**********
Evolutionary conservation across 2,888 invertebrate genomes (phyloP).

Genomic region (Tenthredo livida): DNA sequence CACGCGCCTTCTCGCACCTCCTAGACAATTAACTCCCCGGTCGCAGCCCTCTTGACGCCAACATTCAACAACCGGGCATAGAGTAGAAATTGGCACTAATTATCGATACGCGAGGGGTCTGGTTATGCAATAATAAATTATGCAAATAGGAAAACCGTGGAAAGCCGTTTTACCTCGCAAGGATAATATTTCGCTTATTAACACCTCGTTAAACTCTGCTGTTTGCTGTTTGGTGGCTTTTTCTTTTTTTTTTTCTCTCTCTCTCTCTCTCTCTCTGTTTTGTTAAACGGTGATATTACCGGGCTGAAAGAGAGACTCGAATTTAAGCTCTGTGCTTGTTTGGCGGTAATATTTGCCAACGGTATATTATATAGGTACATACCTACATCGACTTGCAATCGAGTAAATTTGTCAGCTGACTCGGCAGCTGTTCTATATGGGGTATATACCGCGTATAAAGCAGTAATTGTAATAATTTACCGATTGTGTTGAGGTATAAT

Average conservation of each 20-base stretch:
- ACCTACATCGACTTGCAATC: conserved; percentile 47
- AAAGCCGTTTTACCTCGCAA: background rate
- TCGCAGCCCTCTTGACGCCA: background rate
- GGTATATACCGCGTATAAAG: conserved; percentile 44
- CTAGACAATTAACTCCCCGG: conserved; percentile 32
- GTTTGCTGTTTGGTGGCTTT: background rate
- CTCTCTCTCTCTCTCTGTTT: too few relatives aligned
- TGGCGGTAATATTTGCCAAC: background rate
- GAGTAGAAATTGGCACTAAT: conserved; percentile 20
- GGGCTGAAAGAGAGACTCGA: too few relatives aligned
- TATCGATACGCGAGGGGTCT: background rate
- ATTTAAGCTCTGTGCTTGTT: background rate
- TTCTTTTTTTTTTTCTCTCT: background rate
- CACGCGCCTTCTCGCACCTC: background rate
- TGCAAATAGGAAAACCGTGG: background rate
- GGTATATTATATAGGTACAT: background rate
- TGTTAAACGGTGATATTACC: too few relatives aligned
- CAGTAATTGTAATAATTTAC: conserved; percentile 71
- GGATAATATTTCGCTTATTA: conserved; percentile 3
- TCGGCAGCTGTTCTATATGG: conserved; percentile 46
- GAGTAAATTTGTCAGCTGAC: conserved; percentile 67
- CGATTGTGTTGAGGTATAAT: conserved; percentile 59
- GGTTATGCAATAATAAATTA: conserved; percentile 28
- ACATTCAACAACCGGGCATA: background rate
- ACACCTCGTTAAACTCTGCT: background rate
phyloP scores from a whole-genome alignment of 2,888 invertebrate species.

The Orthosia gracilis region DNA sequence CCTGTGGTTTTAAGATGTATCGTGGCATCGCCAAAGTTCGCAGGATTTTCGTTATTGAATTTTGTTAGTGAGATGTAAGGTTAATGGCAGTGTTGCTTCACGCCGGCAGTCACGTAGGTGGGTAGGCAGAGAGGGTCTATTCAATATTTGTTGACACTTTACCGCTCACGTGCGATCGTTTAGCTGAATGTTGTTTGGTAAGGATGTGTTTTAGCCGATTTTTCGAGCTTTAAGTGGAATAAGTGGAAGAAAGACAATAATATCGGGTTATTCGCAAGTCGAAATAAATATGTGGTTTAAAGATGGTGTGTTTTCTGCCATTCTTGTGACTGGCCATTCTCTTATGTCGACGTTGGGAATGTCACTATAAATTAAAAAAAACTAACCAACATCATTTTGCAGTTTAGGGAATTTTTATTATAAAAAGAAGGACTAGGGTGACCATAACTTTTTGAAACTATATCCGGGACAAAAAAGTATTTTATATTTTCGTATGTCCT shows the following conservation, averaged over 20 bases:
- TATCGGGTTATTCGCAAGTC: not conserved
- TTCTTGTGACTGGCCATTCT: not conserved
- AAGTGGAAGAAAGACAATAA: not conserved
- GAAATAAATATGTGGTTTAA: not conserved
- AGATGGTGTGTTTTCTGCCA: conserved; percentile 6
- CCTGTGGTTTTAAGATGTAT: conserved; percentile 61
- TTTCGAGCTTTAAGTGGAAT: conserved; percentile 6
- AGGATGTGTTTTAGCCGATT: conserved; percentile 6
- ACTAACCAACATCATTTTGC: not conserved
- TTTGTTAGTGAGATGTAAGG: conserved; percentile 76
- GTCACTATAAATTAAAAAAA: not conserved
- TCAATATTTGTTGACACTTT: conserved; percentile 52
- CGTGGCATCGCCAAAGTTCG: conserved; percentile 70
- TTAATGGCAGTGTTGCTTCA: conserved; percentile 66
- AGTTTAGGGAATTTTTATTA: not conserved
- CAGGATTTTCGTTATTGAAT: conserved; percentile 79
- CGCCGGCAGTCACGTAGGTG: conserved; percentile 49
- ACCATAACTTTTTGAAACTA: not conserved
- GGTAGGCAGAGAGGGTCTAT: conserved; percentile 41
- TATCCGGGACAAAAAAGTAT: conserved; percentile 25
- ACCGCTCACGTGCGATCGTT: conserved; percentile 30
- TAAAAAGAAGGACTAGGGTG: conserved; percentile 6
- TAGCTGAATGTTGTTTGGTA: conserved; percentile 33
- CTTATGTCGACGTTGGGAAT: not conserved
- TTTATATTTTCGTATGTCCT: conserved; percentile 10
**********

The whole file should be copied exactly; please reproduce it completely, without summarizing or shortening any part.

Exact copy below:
Evolutionary conservation across 2,888 invertebrate genomes (phyloP).

Genomic region (Tenthredo livida): DNA sequence CACGCGCCTTCTCGCACCTCCTAGACAATTAACTCCCCGGTCGCAGCCCTCTTGACGCCAACATTCAACAACCGGGCATAGAGTAGAAATTGGCACTAATTATCGATACGCGAGGGGTCTGGTTATGCAATAATAAATTATGCAAATAGGAAAACCGTGGAAAGCCGTTTTACCTCGCAAGGATAATATTTCGCTTATTAACACCTCGTTAAACTCTGCTGTTTGCTGTTTGGTGGCTTTTTCTTTTTTTTTTTCTCTCTCTCTCTCTCTCTCTCTGTTTTGTTAAACGGTGATATTACCGGGCTGAAAGAGAGACTCGAATTTAAGCTCTGTGCTTGTTTGGCGGTAATATTTGCCAACGGTATATTATATAGGTACATACCTACATCGACTTGCAATCGAGTAAATTTGTCAGCTGACTCGGCAGCTGTTCTATATGGGGTATATACCGCGTATAAAGCAGTAATTGTAATAATTTACCGATTGTGTTGAGGTATAAT

Average conservation of each 20-base stretch:
- ACCTACATCGACTTGCAATC: conserved; percentile 47
- AAAGCCGTTTTACCTCGCAA: background rate
- TCGCAGCCCTCTTGACGCCA: background rate
- GGTATATACCGCGTATAAAG: conserved; percentile 44
- CTAGACAATTAACTCCCCGG: conserved; percentile 32
- GTTTGCTGTTTGGTGGCTTT: background rate
- CTCTCTCTCTCTCTCTGTTT: too few relatives aligned
- TGGCGGTAATATTTGCCAAC: background rate
- GAGTAGAAATTGGCACTAAT: conserved; percentile 20
- GGGCTGAAAGAGAGACTCGA: too few relatives aligned
- TATCGATACGCGAGGGGTCT: background rate
- ATTTAAGCTCTGTGCTTGTT: background rate
- TTCTTTTTTTTTTTCTCTCT: background rate
- CACGCGCCTTCTCGCACCTC: background rate
- TGCAAATAGGAAAACCGTGG: background rate
- GGTATATTATATAGGTACAT: background rate
- TGTTAAACGGTGATATTACC: too few relatives aligned
- CAGTAATTGTAATAATTTAC: conserved; percentile 71
- GGATAATATTTCGCTTATTA: conserved; percentile 3
- TCGGCAGCTGTTCTATATGG: conserved; percentile 46
- GAGTAAATTTGTCAGCTGAC: conserved; percentile 67
- CGATTGTGTTGAGGTATAAT: conserved; percentile 59
- GGTTATGCAATAATAAATTA: conserved; percentile 28
- ACATTCAACAACCGGGCATA: background rate
- ACACCTCGTTAAACTCTGCT: background rate
phyloP scores from a whole-genome alignment of 2,888 invertebrate species.

The Orthosia gracilis region DNA sequence CCTGTGGTTTTAAGATGTATCGTGGCATCGCCAAAGTTCGCAGGATTTTCGTTATTGAATTTTGTTAGTGAGATGTAAGGTTAATGGCAGTGTTGCTTCACGCCGGCAGTCACGTAGGTGGGTAGGCAGAGAGGGTCTATTCAATATTTGTTGACACTTTACCGCTCACGTGCGATCGTTTAGCTGAATGTTGTTTGGTAAGGATGTGTTTTAGCCGATTTTTCGAGCTTTAAGTGGAATAAGTGGAAGAAAGACAATAATATCGGGTTATTCGCAAGTCGAAATAAATATGTGGTTTAAAGATGGTGTGTTTTCTGCCATTCTTGTGACTGGCCATTCTCTTATGTCGACGTTGGGAATGTCACTATAAATTAAAAAAAACTAACCAACATCATTTTGCAGTTTAGGGAATTTTTATTATAAAAAGAAGGACTAGGGTGACCATAACTTTTTGAAACTATATCCGGGACAAAAAAGTATTTTATATTTTCGTATGTCCT shows the following conservation, averaged over 20 bases:
- TATCGGGTTATTCGCAAGTC: not conserved
- TTCTTGTGACTGGCCATTCT: not conserved
- AAGTGGAAGAAAGACAATAA: not conserved
- GAAATAAATATGTGGTTTAA: not conserved
- AGATGGTGTGTTTTCTGCCA: conserved; percentile 6
- CCTGTGGTTTTAAGATGTAT: conserved; percentile 61
- TTTCGAGCTTTAAGTGGAAT: conserved; percentile 6
- AGGATGTGTTTTAGCCGATT: conserved; percentile 6
- ACTAACCAACATCATTTTGC: not conserved
- TTTGTTAGTGAGATGTAAGG: conserved; percentile 76
- GTCACTATAAATTAAAAAAA: not conserved
- TCAATATTTGTTGACACTTT: conserved; percentile 52
- CGTGGCATCGCCAAAGTTCG: conserved; percentile 70
- TTAATGGCAGTGTTGCTTCA: conserved; percentile 66
- AGTTTAGGGAATTTTTATTA: not conserved
- CAGGATTTTCGTTATTGAAT: conserved; percentile 79
- CGCCGGCAGTCACGTAGGTG: conserved; percentile 49
- ACCATAACTTTTTGAAACTA: not conserved
- GGTAGGCAGAGAGGGTCTAT: conserved; percentile 41
- TATCCGGGACAAAAAAGTAT: conserved; percentile 25
- ACCGCTCACGTGCGATCGTT: conserved; percentile 30
- TAAAAAGAAGGACTAGGGTG: conserved; percentile 6
- TAGCTGAATGTTGTTTGGTA: conserved; percentile 33
- CTTATGTCGACGTTGGGAAT: not conserved
- TTTATATTTTCGTATGTCCT: conserved; percentile 10